The CTO’s resource mobilisation and development division offers several training and development programmes, for member countries and the tourism sector, in keeping with its mandate to assist in developing and strengthening human capital in the region’s tourism sector so as to offer high levels of professional service.

Posted in: 2018 News, Blog, Climate Change, Corporate News

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BBC Presenter Encourages Broadcasters To Help People Understand Climate Change

Basseterre, St Kitts, 13 December, 2017 – The keynote speaker at the Climate Smart Sustainable Tourism Forum (CSSTF) being held in St. Kitts and Nevis, encouraged participants to think about people and how their decisions as potential and actual travellers were influenced by media reports. Gregory McKenzie, television presenter and reporter with the BBC, was the opening speaker for the CSSTF on Wednesday, December 12, which is being held at the Ocean Terrace Inn.

He explained that viewers may not want to know about climate change because they might not find it interesting or easy to understand.

“Our role as broadcasters is to…help people understand that it’s real, it’s happening,” he said. “…It’s about how we can tap into that and show people around the world on our shows that…it’s an issue. People’s lives are a at risk and many have died.”

However, he noted that while media practitioners should aim to educate their audiences about climate change, they also needed to accurately describe climate change-related events and the areas in which they occurred. For example, the coverage on the destruction in the region caused by the passage of two major hurricanes recently might have led some persons to believe that the entire region suffered severe damage.

“The global picture is [that] the Caribbean [is] one, and people forget there’s different islands,” the broadcast journalist said. “So, a part of my role is to show people the Caribbean is open for business.”

Having spent more than 15 years working for the BBC, Gregory McKenzie said he considered his role with the entity and thought about how he could encourage editors there to think about climate change in a different way. For the past four years, McKenzie has been directing, producing and reporting content for the BBC’s flagship Travel Show which is broadcast to more than 300 million viewers a week.  In doing so he has travelled to more than 30 destinations across the world.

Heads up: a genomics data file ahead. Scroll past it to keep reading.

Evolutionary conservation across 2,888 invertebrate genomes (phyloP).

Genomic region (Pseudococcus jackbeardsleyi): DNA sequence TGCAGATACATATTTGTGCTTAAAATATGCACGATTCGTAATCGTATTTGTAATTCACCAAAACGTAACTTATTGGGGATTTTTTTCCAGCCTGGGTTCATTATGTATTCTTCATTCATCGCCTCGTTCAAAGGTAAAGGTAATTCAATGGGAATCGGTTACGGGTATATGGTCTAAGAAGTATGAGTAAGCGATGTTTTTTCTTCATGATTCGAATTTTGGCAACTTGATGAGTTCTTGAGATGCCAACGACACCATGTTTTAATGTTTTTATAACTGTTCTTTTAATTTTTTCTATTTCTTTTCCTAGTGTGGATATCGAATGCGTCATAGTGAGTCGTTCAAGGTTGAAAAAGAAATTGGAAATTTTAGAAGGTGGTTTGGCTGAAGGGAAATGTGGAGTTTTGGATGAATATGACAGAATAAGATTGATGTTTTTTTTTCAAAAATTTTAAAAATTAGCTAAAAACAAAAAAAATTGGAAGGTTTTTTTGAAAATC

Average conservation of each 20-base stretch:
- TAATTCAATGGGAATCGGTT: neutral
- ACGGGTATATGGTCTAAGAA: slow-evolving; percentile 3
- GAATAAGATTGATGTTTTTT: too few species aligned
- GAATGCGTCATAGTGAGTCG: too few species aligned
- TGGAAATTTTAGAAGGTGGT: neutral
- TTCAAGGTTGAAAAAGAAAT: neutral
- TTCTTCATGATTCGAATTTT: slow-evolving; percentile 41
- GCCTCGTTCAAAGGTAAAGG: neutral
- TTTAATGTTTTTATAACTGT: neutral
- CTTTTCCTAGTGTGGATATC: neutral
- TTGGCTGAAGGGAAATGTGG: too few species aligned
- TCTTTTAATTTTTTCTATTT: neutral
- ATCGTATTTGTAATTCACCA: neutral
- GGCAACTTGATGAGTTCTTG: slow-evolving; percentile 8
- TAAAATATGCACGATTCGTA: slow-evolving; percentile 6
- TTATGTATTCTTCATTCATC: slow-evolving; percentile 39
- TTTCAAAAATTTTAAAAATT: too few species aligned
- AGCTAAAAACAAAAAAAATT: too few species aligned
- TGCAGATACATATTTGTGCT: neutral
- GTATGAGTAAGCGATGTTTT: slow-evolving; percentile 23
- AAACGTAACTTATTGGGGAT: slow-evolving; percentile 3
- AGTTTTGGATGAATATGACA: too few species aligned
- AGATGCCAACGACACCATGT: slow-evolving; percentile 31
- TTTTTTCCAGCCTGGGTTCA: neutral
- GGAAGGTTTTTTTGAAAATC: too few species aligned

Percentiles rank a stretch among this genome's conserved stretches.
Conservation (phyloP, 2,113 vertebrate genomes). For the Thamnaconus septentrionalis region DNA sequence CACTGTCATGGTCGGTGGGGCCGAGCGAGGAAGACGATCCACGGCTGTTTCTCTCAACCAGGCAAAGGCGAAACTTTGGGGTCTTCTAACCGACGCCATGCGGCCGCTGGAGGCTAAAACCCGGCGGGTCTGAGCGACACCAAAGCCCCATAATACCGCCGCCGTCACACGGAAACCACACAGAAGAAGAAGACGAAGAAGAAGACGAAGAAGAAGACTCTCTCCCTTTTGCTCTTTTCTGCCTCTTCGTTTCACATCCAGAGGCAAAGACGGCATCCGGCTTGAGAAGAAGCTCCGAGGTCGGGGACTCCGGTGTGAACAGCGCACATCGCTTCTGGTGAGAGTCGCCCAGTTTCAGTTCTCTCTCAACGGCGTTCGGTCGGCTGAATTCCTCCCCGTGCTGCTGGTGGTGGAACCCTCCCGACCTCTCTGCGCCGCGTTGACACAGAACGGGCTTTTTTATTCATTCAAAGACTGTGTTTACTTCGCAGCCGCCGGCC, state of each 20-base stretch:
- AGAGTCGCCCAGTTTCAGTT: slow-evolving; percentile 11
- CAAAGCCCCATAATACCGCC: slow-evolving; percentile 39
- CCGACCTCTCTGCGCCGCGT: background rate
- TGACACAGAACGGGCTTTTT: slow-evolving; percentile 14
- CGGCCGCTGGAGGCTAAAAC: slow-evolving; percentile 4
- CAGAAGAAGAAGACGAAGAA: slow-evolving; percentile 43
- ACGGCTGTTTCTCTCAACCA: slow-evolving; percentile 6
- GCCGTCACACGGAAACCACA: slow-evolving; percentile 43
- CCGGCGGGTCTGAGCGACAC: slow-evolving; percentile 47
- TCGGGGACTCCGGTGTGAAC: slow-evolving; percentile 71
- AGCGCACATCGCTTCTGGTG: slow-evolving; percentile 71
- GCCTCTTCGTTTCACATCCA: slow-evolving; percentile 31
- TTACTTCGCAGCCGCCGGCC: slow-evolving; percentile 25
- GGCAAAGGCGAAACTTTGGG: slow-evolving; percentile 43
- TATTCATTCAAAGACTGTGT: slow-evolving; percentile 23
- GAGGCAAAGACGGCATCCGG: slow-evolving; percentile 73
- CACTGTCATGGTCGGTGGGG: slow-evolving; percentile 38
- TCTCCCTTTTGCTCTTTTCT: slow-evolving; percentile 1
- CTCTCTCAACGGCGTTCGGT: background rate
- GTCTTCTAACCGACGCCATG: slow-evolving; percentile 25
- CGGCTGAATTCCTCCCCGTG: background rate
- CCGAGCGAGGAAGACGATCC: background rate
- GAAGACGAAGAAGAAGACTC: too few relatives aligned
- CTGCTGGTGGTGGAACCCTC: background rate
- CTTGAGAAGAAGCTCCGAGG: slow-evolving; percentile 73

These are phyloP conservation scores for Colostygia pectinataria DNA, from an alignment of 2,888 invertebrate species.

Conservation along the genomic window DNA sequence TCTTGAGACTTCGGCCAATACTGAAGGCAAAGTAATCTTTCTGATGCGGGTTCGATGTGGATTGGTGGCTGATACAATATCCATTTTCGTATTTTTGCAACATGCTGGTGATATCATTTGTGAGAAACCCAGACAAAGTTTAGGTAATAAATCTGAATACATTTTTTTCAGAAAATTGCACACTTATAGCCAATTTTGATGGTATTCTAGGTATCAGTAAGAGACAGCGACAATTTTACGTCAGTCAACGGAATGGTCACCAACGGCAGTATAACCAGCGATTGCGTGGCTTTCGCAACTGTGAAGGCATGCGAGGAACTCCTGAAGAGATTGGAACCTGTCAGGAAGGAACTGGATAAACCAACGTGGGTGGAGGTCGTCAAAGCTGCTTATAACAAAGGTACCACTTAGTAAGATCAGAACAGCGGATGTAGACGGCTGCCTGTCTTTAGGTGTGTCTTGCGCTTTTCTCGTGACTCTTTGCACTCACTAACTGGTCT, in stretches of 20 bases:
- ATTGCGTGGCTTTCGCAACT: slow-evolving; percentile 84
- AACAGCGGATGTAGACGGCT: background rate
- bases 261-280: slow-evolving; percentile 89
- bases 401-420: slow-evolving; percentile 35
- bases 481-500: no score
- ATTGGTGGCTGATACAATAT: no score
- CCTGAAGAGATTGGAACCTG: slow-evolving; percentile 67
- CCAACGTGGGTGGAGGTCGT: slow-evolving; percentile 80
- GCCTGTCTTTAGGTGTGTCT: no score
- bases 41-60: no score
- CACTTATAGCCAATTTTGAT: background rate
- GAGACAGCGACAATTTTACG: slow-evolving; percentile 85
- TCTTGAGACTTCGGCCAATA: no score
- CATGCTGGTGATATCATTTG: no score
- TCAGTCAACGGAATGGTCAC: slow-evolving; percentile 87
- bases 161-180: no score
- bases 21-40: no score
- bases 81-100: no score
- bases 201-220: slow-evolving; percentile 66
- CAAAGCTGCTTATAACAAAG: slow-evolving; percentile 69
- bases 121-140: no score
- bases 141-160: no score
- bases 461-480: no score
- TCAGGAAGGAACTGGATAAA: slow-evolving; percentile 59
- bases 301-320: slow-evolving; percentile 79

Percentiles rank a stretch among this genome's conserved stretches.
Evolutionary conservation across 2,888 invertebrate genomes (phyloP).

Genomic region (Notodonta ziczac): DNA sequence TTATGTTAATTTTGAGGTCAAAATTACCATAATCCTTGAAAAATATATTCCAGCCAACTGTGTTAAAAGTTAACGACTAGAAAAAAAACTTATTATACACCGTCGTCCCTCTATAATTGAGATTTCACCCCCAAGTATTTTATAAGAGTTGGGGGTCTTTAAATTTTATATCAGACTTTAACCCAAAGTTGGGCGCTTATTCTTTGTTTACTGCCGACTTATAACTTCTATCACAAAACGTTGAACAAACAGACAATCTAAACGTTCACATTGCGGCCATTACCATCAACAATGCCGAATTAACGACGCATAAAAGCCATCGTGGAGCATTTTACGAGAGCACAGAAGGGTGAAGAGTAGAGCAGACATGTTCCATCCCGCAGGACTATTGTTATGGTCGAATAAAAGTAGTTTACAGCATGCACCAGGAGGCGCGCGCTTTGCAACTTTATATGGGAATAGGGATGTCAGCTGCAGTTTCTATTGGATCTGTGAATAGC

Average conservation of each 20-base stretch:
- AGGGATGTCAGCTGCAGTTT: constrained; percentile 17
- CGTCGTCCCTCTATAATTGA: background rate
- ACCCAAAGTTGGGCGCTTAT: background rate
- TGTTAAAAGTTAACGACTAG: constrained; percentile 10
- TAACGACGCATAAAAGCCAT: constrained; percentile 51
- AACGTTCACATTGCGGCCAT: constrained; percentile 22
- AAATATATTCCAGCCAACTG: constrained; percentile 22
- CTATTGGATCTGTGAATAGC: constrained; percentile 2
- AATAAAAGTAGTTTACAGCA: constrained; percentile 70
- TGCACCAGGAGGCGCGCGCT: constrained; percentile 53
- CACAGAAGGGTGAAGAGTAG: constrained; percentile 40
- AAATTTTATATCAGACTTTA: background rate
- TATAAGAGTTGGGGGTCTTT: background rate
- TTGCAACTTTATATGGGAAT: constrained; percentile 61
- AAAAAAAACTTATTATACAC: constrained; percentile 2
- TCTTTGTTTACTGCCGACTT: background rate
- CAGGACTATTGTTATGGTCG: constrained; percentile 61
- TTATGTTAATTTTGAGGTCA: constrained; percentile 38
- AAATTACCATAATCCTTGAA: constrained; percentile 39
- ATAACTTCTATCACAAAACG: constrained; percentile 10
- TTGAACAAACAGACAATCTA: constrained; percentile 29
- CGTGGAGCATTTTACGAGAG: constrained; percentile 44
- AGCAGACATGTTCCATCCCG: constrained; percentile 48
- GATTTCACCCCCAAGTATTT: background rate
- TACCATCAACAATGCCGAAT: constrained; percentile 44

Where the tourism industry was concerned, McKenzie explained that as more territories developed their tourism industry, it would produce significant impacts on their natural resources, consumption patterns, pollution and social systems. Because of this, he said that sustainable and responsible planning and management was imperative for the industry to survive.

“Now we already know that global tourism is reaching unprecedented levels. The demand is huge, and, for the first time in our history, the number of tourists crossing international borders in a single year has reached over the one billion mark, according to the United Nations World Tourism Organisation;” he said.

“The role of the consumer in all of this really shouldn’t be overlooked.”

Consumers, he added, needed to be engaged and stakeholders needed to find ways to prompt them to think in a sustainable way.

“When you’re on holiday, probably the last thing a tourist is thinking about [is] ‘where do I put the plastic?’ or ‘what do I do with that?’, but we can change that in terms of the mindset of tourists and show them different initiatives,” he explained.